You've heard this one before: Exercise is good for you. And while it may seem like boring medical advice to tell you to exercise regularly, cardiovascular health and erections are intimately linked. 

Studies link atherosclerosis—the buildup of fat and cholesterol in your blood vessels—to erectile dysfunction. Diabetes, high blood pressure, obesity, and high cholesterol increase the risk for atherosclerosis and erectile dysfunction. 

The blood vessels in your penis are smaller and narrower than the arteries in other parts of your body. What that means is that they’ll be the first to clog. The first sign of high blood pressure, heart disease, high cholesterol, and clogged arteries may not be a stroke or a heart attack. It could be erectile dysfunction. 

Regular physical activity reduces your risk for cardiovascular disease (woo!), but it also lowers your risk of ED. Try to think of a better reason to sweat through a spin class. And the good news is, you don't have to turn into a gym rat to see results—just incorporate a few daily activities into your routine. About 30 minutes of moderate-intensity exercise a day seems to be the magic number, and it's easier to do this than you think:

  • Park in that faraway spot that nobody wants. You'll add a few minutes to your morning walk, and you'll also be the office hero. People will throw a parade in your honor! (Okay, maybe not, but if they do, opt to walk in the parade rather than riding on a float).

  • Take the stairs instead of the elevator. Get familiar with all the fire exits in your workplace while burning a few calories.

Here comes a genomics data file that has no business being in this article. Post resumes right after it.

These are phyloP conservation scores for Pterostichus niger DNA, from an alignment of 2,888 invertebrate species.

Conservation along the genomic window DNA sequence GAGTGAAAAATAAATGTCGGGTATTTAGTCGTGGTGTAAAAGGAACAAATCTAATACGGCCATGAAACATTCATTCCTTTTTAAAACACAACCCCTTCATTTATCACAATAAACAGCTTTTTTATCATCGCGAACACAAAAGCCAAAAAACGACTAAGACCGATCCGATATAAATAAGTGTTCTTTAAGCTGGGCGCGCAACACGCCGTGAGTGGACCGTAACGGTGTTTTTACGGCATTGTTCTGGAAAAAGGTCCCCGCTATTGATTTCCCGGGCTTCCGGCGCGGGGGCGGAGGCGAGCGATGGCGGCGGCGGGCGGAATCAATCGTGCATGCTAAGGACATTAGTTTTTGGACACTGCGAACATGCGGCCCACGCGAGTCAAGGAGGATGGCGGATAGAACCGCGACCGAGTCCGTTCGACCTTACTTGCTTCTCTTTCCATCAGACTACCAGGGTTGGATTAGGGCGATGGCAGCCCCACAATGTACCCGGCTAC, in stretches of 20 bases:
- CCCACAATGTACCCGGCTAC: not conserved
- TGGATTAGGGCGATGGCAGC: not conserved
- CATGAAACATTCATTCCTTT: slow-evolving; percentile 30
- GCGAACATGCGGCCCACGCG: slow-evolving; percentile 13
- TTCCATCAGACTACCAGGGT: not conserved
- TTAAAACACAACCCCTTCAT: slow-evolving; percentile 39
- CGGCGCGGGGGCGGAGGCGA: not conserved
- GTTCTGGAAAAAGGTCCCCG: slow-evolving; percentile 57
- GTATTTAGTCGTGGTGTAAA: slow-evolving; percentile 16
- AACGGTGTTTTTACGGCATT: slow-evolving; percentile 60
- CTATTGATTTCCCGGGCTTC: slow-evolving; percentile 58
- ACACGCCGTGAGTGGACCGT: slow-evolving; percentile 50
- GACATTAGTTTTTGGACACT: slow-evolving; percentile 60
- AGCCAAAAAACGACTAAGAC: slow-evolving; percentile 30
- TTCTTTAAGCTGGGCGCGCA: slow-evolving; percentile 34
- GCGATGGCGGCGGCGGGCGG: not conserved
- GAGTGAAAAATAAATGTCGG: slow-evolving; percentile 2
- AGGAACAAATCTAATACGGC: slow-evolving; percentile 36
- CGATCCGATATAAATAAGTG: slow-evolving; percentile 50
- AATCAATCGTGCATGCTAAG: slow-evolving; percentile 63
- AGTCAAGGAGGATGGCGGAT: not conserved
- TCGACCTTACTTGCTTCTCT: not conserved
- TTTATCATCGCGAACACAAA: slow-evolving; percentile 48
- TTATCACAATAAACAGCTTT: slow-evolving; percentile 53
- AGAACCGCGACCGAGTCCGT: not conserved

• Take a walk whenever you make a phone call. It's called a mobile phone for a reason, so get up and get the blood pumping during your next quarterly recap or big sales call.

Adding a few minutes of exercise to your day can add years to your life—literally. And if that exercise results in stronger, more frequent erections, that's even better. 

Change your diet

When it comes to erections, you are what you eat. (Maybe that eggplant emoji is secretly genius.) To be fair, no food can fix erectile dysfunction (ED). Still, a healthy diet can help manage risk factors for atherosclerosis, obesity, high blood pressure, and diabetes, which may also help stave off erection problems. 

Some research has shown that fruits, vegetables, and healthy fats are associated with a lower risk of ED. And the cool thing about eating a healthy diet is that you don't necessarily have to lose weight to get better erections. You just have to improve the quality of the food you eat.

Several peer-reviewed studies, like the Massachusetts Male Aging Study, have linked a healthy diet to reduced risk for ED—not to mention other conditions like type 2 diabetes and obesity. The secret is increasing fruits, veggies, and whole grains while reducing processed foods, sugars, and red meat.